Another big development relates to the Housing and Mortgage Crisis discussed earlier. In early April 2016, Goldman Sachs agreed to a $5 billion fine for its faulty mortgage practices. Although the firm knew that many of the home loans backed by mortgage-backed securities were in danger of failing, it continued to approve every mortgage-backed security issued. Four other Wall Street giants have also paid multi billion dollar fines for their roles in the Mortgage Crisis, including Bank of America, Citigroup,JP Morgan Chase, and Wells Fargo. So, almost 10 years later, we are still cleaning up the housing and mortgage mess.

PREPARING FOR THE BOOMS AND THE BUSTS

How does a wise investor prepare to enjoy any booms and protect against any busts?
To avoid falling prey to the lure of “asset euphoria,” as seen with the bubbles described above, remember the adage: “If it sounds too good to be true, then it probably is.”Discuss this with your financial advisor.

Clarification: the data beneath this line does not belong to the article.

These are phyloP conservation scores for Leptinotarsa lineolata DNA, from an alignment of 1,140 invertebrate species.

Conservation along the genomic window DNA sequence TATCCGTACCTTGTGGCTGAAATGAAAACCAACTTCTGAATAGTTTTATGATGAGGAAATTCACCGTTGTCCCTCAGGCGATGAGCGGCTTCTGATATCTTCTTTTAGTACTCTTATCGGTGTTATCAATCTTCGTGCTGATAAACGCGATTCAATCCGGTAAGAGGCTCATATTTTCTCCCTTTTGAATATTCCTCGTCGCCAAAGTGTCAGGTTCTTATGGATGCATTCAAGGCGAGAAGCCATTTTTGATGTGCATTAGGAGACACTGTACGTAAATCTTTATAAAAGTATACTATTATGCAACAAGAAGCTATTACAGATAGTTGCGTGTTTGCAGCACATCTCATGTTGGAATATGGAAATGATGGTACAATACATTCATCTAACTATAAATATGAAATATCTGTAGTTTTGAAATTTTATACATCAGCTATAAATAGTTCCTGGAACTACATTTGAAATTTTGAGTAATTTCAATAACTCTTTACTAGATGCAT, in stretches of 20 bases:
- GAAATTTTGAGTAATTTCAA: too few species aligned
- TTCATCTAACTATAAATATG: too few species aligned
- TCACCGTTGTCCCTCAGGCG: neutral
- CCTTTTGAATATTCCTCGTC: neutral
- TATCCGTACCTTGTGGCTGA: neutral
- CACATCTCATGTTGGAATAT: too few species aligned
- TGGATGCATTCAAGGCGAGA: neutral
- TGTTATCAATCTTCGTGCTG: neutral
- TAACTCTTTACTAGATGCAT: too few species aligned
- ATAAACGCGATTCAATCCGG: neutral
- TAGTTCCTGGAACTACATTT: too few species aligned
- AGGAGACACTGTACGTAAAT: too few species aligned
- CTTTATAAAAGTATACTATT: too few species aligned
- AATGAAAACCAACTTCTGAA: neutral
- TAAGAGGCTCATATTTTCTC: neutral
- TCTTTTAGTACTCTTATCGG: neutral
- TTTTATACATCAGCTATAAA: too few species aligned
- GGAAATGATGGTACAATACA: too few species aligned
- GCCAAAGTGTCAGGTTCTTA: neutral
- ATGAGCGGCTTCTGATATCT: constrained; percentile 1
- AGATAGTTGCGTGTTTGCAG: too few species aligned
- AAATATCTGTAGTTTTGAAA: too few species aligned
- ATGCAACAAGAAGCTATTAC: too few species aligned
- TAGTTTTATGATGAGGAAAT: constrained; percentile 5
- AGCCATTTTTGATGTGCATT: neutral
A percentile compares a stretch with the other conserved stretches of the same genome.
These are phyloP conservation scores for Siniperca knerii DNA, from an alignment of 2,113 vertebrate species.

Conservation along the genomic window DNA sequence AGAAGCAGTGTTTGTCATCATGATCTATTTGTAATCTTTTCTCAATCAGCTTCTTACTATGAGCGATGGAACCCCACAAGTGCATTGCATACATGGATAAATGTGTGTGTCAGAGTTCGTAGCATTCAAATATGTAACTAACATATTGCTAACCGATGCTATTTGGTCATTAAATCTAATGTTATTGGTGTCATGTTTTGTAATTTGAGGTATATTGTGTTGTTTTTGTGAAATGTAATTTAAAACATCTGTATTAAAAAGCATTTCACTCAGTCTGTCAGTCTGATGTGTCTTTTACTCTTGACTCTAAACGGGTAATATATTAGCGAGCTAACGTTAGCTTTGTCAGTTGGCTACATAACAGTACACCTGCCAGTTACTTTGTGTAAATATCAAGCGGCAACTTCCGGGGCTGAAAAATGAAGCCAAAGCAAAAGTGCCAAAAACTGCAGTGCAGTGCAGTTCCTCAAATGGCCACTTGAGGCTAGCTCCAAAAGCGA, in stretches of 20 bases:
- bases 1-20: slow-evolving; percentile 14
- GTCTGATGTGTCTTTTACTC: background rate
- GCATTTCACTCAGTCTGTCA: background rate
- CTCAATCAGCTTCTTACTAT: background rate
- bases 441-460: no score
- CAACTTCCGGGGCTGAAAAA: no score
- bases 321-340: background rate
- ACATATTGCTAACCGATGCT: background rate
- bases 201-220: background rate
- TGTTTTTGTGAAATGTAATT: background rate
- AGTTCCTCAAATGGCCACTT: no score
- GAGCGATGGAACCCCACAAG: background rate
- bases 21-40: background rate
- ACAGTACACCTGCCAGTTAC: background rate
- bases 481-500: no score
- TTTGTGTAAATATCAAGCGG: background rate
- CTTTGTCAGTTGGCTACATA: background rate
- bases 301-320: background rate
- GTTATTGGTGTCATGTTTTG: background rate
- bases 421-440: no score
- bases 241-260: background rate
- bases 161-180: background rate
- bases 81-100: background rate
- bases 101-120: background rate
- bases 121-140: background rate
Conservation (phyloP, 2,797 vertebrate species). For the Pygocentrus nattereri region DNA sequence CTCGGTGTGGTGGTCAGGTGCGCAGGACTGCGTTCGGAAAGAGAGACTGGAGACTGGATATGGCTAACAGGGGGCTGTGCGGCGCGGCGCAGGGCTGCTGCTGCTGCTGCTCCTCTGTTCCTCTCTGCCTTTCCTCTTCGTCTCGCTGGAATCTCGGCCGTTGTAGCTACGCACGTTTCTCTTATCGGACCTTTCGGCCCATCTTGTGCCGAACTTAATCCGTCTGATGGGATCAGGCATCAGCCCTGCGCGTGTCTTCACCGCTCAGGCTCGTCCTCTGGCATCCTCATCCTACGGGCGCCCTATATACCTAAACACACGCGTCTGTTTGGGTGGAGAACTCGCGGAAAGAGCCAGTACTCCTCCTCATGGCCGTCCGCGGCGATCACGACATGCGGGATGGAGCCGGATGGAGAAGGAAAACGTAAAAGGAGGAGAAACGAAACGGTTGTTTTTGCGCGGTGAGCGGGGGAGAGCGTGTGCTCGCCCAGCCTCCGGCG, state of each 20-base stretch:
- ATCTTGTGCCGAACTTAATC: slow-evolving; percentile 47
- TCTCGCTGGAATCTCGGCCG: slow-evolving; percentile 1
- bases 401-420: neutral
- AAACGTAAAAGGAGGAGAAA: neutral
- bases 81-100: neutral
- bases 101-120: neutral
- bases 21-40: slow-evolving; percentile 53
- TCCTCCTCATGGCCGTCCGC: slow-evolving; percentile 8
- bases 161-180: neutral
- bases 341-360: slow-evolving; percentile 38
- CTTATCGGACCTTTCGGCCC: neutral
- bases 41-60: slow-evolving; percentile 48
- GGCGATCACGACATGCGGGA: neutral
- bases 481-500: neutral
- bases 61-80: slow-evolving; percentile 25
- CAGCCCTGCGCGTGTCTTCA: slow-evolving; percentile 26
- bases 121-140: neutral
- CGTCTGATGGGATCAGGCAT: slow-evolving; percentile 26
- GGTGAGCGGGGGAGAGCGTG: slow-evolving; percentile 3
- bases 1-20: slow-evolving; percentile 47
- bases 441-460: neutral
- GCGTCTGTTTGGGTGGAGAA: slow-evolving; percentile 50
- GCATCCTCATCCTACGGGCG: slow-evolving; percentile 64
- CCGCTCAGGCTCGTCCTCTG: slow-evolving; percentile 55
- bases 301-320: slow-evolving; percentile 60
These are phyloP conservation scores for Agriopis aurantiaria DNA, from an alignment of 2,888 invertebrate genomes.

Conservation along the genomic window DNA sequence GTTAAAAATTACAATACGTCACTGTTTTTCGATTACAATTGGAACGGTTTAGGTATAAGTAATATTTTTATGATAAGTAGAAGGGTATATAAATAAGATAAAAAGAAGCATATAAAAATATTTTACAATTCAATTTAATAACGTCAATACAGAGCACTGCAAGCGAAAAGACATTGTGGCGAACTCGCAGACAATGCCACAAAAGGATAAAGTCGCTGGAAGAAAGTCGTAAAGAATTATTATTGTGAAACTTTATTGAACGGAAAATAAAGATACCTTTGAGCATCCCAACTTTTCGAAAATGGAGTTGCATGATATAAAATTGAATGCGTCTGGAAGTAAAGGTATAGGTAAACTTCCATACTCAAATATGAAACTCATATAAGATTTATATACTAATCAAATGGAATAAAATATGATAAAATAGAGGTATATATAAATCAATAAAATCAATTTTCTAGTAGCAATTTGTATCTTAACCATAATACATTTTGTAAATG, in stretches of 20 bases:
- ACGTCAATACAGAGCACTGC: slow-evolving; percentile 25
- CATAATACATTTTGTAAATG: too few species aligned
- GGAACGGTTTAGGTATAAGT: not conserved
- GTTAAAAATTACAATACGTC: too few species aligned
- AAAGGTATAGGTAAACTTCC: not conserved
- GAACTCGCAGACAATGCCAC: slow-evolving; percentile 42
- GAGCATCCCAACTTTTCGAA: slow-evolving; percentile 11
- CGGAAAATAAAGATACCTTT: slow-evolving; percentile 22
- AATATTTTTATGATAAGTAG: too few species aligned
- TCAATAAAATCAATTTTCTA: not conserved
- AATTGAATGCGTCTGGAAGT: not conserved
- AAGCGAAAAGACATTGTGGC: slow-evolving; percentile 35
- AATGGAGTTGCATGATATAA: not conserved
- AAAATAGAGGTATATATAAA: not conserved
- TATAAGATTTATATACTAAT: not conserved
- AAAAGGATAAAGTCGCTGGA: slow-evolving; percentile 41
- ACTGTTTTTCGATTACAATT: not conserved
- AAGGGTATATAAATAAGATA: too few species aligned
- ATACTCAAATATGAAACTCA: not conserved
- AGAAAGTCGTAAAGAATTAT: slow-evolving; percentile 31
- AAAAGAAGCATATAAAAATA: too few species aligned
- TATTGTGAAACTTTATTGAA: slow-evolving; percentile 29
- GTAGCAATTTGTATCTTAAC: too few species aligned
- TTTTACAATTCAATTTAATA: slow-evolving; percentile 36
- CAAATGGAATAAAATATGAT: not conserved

To avoid losing large amounts of money due to market changes, the best move is to diversify your holdings. Diversifying your assets among various types of investments allows you to get a better risk-adjusted return. You spread the risks around. Over the long term, you will reap the benefits of many investment sectors, rather than suffer massive losses when a bubble bursts in one of them. Your financial advisor is an expert on diversifying your investments by investing wisely in various sectors.

Just imagine how much better off the tulip bulb, Mississippi Company, Dot.com, and mortgage-backed security investors would have been if they had actually pondered how something can sound “too good to be true”. And even if they ignored that warning and jumped for the new asset, just imagine how much better off they would have been with a diversified set of investments. They would face crushing financial losses, but only in one part of their financial portfolios.

To balance your investment impulses and to diversify your holdings properly, the best move is to see your financial advisor.

 

Department of Labor’s Fiduciary Rule: What investors need to know

Department of Labor’s Fiduciary Rule: What investors need to know